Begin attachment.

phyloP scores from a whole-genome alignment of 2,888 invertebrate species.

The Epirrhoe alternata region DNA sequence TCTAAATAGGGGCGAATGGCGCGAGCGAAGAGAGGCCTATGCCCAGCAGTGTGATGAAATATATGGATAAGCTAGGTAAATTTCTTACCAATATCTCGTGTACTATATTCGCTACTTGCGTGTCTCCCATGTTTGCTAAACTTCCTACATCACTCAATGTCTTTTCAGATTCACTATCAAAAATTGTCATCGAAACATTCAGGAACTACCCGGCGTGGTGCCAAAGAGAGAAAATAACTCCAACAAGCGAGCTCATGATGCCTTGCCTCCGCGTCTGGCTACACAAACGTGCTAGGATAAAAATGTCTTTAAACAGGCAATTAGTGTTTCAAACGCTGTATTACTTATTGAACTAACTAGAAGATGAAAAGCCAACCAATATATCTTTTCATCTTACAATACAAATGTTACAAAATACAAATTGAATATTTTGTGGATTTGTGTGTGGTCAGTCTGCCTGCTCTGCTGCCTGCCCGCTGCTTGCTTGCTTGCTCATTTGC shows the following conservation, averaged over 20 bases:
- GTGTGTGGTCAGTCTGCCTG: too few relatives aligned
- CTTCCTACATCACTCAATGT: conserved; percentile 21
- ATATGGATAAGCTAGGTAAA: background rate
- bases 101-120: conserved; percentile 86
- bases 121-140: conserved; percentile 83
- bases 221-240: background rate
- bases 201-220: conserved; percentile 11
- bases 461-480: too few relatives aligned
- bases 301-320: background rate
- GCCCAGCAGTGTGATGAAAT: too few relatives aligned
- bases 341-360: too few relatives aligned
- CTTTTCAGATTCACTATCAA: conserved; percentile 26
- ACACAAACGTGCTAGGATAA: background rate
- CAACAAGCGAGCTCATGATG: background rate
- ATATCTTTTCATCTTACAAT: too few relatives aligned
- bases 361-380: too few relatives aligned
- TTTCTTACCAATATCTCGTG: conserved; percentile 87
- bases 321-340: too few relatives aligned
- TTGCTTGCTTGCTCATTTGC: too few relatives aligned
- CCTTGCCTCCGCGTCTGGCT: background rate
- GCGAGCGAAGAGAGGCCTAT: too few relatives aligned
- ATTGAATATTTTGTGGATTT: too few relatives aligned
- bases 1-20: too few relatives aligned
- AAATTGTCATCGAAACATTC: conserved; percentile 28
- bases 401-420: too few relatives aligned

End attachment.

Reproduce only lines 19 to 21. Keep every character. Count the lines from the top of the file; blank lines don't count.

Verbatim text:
- TTTCTTACCAATATCTCGTG: conserved; percentile 87
- bases 321-340: too few relatives aligned
- TTGCTTGCTTGCTCATTTGC: too few relatives aligned